Argo was number one at the box office in its third week of release. The film, directed by and starring Ben Affleck, dramatizes the complicated CIA scam that rescued six hostages from Iran in 1980, while the rest of the United States' embassy's employees were held captive by Islamic radicals.
The very successful film can be read as a fable of embattled but resourceful Americans fighting, and being terrorized by, mad, dangerous, radicalized Middle Easterners. This message is likely to resonate, whether consciously or unconsciously, in these post-Benghazi days, with American diplomats again under attack. With war with Iran now seen as a looming necessity by many, it's a suitable time for Americans to relive what most of us probably see as the roots of our current Iranian troubles. While Americans flocked to Argo, U.S. military officials were just this week warning Israel that the biggest problem with that nation trying to destroy Iran's nuclear program is that it will weaken the U.S.'s ability to do the same by annoying our Gulf allies.
At Argo's beginning, though, we see a more complicated political point, one more valuable to America this election season. It's a documentary-style sequence, before the actual story begins, and easy to forget once embroiled in the comedy and drama of the rescue scheme.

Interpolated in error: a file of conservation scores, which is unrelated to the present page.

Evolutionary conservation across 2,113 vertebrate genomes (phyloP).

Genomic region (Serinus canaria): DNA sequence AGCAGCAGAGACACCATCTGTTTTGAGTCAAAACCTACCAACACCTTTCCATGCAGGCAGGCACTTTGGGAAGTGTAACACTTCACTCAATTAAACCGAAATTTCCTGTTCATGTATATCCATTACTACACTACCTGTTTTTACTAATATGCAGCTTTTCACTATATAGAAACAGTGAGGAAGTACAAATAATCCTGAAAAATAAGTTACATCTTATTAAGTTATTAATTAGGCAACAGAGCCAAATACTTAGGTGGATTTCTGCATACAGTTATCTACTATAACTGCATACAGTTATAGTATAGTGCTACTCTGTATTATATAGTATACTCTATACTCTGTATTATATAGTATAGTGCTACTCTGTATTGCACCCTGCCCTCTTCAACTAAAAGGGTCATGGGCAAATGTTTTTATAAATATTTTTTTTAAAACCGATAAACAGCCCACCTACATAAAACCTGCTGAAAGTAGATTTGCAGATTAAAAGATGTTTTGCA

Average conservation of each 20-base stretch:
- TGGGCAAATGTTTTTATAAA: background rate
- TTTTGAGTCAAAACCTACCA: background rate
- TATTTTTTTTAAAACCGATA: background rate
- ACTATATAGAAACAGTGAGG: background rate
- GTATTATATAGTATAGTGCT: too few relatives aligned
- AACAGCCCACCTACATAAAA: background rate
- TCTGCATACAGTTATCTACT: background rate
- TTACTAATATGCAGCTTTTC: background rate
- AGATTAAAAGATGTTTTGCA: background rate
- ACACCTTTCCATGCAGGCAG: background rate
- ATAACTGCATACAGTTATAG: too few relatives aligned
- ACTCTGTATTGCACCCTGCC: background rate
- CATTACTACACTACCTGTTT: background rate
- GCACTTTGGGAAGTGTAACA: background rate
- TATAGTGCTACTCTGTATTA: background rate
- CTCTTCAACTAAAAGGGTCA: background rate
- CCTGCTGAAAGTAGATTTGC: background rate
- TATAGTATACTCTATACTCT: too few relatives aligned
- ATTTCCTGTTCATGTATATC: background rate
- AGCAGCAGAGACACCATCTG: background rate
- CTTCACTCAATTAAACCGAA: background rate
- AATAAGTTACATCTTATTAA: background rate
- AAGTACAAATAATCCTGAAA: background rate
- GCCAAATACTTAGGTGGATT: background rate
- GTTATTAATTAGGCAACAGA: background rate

We see that the scary and violent actions of the Iranian rabble against our brave consular officers had motives: U.S. complicity in the overthrow of an elected leader in 1953 and decades of propping up a hated dictator, the Shah.
The hit film thus has a useful lesson for our two major party presidential candidates, one that they were sure to miss. In their October foreign policy debate, President Barack Obama and former Massachusetts Gov. Mitt Romney both took the position that America is an indispensable nation with a mission and responsibility to manage and bring workable and democratic civil society to the world. (While we were not defending "democracy" in propping up the Shah of Iran, we were defending the true underlying principal of American foreign policy since World War II: that what we say goes.)